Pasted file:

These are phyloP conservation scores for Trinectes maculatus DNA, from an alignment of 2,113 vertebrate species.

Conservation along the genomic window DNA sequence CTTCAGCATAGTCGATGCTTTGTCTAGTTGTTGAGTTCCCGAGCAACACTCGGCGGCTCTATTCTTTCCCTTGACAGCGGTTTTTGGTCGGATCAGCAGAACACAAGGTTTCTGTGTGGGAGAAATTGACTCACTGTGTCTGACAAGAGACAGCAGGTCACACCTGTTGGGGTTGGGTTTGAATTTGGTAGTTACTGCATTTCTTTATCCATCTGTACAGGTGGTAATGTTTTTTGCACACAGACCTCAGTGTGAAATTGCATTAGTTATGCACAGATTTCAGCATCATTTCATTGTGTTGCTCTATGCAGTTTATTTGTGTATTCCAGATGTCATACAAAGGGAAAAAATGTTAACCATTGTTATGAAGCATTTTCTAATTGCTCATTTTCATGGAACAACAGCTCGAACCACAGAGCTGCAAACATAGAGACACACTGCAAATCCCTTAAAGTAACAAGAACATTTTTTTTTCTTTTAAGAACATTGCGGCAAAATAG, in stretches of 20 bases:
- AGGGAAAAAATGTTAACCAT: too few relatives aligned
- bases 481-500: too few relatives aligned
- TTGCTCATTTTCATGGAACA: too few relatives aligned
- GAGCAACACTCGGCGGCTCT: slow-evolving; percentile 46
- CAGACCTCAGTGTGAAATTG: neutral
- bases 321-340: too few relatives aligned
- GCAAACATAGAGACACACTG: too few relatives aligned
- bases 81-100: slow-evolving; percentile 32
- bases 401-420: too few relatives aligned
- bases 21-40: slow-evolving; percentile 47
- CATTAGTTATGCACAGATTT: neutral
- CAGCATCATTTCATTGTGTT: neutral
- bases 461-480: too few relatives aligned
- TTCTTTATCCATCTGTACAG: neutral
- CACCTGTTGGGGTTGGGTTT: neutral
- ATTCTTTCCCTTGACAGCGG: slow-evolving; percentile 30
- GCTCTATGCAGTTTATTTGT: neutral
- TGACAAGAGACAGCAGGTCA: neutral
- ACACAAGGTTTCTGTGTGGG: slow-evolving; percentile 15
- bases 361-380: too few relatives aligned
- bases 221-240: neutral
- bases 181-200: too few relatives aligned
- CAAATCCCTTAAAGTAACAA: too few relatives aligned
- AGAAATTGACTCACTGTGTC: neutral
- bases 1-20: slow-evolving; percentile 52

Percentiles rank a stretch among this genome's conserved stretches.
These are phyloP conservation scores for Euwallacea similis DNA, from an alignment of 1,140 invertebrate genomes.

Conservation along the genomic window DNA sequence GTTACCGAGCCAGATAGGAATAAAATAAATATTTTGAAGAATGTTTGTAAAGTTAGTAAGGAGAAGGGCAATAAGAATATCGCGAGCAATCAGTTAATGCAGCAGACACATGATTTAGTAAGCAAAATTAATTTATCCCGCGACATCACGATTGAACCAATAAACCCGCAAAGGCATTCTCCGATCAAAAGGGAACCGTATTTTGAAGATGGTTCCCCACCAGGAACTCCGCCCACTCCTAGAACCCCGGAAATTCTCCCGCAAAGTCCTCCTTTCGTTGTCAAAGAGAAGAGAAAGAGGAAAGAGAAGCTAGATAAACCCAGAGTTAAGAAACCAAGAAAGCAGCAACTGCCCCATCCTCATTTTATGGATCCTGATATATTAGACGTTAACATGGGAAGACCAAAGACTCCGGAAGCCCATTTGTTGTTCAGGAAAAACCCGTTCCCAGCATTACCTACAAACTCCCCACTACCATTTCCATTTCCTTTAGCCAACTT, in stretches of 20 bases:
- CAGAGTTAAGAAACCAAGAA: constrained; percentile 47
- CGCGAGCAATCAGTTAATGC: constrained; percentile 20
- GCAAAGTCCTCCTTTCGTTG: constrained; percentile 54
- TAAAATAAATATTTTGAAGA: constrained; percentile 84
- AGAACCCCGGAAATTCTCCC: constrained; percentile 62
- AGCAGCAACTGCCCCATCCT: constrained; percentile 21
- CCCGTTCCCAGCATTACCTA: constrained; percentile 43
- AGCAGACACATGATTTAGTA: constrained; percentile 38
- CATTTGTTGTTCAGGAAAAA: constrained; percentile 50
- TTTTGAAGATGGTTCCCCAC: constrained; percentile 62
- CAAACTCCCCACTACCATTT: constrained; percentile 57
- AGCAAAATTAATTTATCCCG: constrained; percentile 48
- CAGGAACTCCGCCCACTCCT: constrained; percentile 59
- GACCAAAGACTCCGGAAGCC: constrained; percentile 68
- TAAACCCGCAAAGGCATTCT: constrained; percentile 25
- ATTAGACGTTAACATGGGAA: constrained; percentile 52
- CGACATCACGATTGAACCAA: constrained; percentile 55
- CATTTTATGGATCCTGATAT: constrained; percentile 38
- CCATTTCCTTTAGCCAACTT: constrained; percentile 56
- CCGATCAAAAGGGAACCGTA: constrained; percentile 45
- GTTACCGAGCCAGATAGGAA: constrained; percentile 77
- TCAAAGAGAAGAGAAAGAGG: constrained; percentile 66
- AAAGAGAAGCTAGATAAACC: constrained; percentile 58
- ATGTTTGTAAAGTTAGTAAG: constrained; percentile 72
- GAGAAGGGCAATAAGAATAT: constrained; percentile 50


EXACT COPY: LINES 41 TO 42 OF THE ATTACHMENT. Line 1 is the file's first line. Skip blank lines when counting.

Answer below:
- CAAACTCCCCACTACCATTT: constrained; percentile 57
- AGCAAAATTAATTTATCCCG: constrained; percentile 48